I am a big fan of continuous, broad-based skill development for employees. A fair percent of my time as an IT manager was spent encouraging technical IT folks to learn about the business of insurance in order to provide a broader view of their jobs.
I recently saw some material that suggested that an inverse model – providing insurance professionals broad based IT training – might address skills issues facing the insurance industry. I would be really interested in getting your feedback on this: Would more exposure to IT training facilitate claims examiners, underwriters, agents/brokers, and finance managers?
Retention is a key factor now
The 2012 Insurance Institute of Canada (IIC) Demographic Analysis of the P&C Insurance Industry in Canada revealed three major trends apparent in our industry:
- Substantial recruitment activity has taken place, despite the degree of economic turbulence in Canada since 2008.
- To date, the level of recruitment has compensated for the level of retirement.
- Going forward, the impact of retirement should increase substantially. Therefore, the level of recruitment (and retention) will need to increase substantially. [emphasis mine]
The situation was somewhat urgent for most roles. However, the IIC identified the ‘More Urgent’ roles as:
- All Claims Roles
- Commercial Underwriter
The IIC conclusion was: “Despite substantial recruitment across most occupations in the last 5 years, recruitment is perceived as ‘somewhat difficult.’ … Retention is mitigated by high employee job satisfaction.” [emphasis mine]
So ….. What does technology have to do with this?
Virtually all HR professionals and most senior managers are aware of the impending Boomer Reverse Tsunami, but what could bits and bytes do to keep the fish in the bay?
The College for America, is a “nonprofit college built specifically to work for working adults and their employers—and to better connect workforce research, higher education, and labor market needs.” It recently released an insurance strategy report entitled “Six Insurance Jobs affected by Growing Customer Centricity and New Technology” which draws the necessary lines. Four of the six jobs are aligned with the urgent jobs identified by the IIC. These, and the technology linkages, are:
- Brokers/Agents – “Predictive analytics and customer segmenting technologies are informing lead generation rather than cold calls. Sales agents need to know how to use analytics technologies to identify prospective clients and what kinds of services they, as well as existing clients, will need.”
- Claims staff – As clients become proficient in using technology and Apps to report losses, calculate damage, and monitor claims process, these tools “have increased customer expectations to have their claims settled faster. So claims staff must truly start to rely on the speed and automation of the modernized computer systems to maintain client satisfaction.”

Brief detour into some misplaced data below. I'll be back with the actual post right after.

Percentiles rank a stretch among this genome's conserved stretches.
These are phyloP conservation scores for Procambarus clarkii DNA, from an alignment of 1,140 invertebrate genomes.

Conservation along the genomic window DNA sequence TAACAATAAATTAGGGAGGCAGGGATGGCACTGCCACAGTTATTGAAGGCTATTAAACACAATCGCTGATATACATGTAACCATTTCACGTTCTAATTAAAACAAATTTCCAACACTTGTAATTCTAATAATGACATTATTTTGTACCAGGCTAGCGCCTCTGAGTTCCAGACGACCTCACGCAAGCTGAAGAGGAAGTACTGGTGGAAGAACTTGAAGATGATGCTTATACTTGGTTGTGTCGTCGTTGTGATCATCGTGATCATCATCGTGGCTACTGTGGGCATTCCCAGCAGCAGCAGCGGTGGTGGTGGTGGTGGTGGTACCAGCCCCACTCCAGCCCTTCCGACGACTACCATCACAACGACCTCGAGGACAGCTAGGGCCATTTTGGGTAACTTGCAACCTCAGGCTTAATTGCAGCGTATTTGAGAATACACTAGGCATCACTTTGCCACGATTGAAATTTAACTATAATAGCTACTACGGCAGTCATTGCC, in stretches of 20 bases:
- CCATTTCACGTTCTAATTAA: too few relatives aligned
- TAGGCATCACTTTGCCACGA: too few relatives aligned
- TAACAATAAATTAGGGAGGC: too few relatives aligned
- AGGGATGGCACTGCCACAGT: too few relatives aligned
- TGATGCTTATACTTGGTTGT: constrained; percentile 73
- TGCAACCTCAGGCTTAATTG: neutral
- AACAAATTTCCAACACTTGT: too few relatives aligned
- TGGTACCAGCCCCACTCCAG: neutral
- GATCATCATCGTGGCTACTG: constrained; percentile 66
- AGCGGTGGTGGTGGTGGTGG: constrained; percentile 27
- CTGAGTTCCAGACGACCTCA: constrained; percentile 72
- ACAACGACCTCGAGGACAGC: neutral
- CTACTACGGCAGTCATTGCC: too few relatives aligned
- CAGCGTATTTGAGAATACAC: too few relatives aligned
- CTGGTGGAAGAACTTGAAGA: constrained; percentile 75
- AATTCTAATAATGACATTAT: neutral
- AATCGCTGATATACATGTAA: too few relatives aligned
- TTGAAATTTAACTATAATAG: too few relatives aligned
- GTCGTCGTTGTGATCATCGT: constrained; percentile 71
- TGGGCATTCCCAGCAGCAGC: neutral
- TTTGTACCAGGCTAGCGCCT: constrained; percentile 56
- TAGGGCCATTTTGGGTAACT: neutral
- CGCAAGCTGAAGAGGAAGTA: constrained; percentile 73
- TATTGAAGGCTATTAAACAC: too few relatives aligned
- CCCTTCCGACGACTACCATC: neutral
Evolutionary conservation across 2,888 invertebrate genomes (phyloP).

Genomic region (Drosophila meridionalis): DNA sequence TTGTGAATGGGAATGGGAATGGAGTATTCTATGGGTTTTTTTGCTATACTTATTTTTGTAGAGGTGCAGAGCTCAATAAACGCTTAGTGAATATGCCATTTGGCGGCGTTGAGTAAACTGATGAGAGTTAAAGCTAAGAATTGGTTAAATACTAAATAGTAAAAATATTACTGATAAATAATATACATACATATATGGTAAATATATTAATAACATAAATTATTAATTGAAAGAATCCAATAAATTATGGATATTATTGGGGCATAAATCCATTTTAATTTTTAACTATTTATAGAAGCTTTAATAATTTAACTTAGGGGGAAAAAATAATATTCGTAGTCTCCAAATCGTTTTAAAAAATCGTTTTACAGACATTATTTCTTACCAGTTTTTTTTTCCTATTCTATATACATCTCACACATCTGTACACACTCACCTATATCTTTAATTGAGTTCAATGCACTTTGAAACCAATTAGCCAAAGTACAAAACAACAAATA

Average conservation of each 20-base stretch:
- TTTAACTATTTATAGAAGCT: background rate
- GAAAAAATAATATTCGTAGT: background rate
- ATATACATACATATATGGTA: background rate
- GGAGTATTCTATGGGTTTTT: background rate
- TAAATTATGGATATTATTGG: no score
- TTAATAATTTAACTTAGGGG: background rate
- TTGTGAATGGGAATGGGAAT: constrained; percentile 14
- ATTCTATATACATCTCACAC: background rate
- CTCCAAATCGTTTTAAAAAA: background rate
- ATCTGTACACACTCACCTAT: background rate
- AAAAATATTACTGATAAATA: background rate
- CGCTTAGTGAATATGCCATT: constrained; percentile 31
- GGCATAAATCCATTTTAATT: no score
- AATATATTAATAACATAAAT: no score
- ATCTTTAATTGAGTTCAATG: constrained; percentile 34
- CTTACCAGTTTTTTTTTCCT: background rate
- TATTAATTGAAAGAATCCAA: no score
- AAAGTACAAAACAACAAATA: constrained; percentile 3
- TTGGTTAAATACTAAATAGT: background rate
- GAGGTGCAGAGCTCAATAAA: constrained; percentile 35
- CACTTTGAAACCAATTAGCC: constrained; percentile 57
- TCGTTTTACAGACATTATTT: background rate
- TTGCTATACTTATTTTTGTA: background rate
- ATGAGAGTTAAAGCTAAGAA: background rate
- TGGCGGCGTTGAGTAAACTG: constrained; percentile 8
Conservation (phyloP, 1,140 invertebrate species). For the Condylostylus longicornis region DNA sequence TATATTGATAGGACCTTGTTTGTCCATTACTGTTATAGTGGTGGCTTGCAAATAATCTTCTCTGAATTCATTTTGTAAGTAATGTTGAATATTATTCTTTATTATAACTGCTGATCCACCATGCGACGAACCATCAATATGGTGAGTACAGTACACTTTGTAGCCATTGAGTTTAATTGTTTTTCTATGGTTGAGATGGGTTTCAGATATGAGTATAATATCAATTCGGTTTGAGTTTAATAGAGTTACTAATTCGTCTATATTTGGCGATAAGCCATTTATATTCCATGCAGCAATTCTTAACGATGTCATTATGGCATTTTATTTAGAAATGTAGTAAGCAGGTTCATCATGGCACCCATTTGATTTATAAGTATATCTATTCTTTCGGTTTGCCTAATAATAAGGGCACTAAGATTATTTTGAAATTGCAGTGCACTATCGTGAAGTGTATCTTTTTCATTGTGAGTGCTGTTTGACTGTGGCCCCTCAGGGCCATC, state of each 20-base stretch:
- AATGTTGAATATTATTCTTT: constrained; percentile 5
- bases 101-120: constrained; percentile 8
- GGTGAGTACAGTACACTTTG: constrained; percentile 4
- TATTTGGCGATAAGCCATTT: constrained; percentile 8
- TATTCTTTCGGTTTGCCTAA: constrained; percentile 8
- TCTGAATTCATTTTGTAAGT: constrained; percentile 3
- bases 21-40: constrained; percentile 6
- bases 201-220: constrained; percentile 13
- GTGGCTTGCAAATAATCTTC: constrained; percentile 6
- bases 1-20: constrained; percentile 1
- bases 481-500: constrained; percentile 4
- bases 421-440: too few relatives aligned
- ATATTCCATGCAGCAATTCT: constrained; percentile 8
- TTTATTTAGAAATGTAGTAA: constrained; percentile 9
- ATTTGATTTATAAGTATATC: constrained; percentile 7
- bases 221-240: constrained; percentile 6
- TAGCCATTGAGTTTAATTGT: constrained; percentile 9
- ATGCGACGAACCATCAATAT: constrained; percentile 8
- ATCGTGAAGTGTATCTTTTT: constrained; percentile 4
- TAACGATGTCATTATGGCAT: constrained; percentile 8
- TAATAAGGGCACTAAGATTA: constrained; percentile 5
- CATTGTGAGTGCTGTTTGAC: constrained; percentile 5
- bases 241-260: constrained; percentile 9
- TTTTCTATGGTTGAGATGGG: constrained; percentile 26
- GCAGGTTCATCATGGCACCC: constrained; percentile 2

- Actuaries – While predictive analytics and big data will actually help actuaries, these professionals will have to learn to use more complex analytic tools.
- Commercial Underwriters – The college actually projects that the number of underwriters will decrease due to automation. However, this will be more on the lower end and within personal lines. The more sophisticated, tenured underwriters will have to rely more on technology rather than on processing.
And where do we learn about the technology?
The college suggests that workers in the various segments have responsibilities that are unique, and need training to meet the technology components of the jobs. There are other elements of the roles, however, that cut across lines and are more foundational. I would assume that basic analytic skills and social media proficiency would be among these.
It seems to me that training in these areas, with a focus on insurance, is not yet common place. If that’s true, perhaps we could look to the IT folks that have been learning about insurance to return the favour by helping line business users with some basic analytic and data base skills.
One of the best courses I ever took as a manager was something called “Financial Management for Non-Financial Managers”. The instructor was not great, but the outcome was perfect: I could have intelligent conversations with the comptroller and CFO.
Perhaps there is room for “IT Business Analysis for the Non-IT Analyst”.
What do you think?
Does this make sense? If so, are you seeing any of this happening? If not, who should take this on?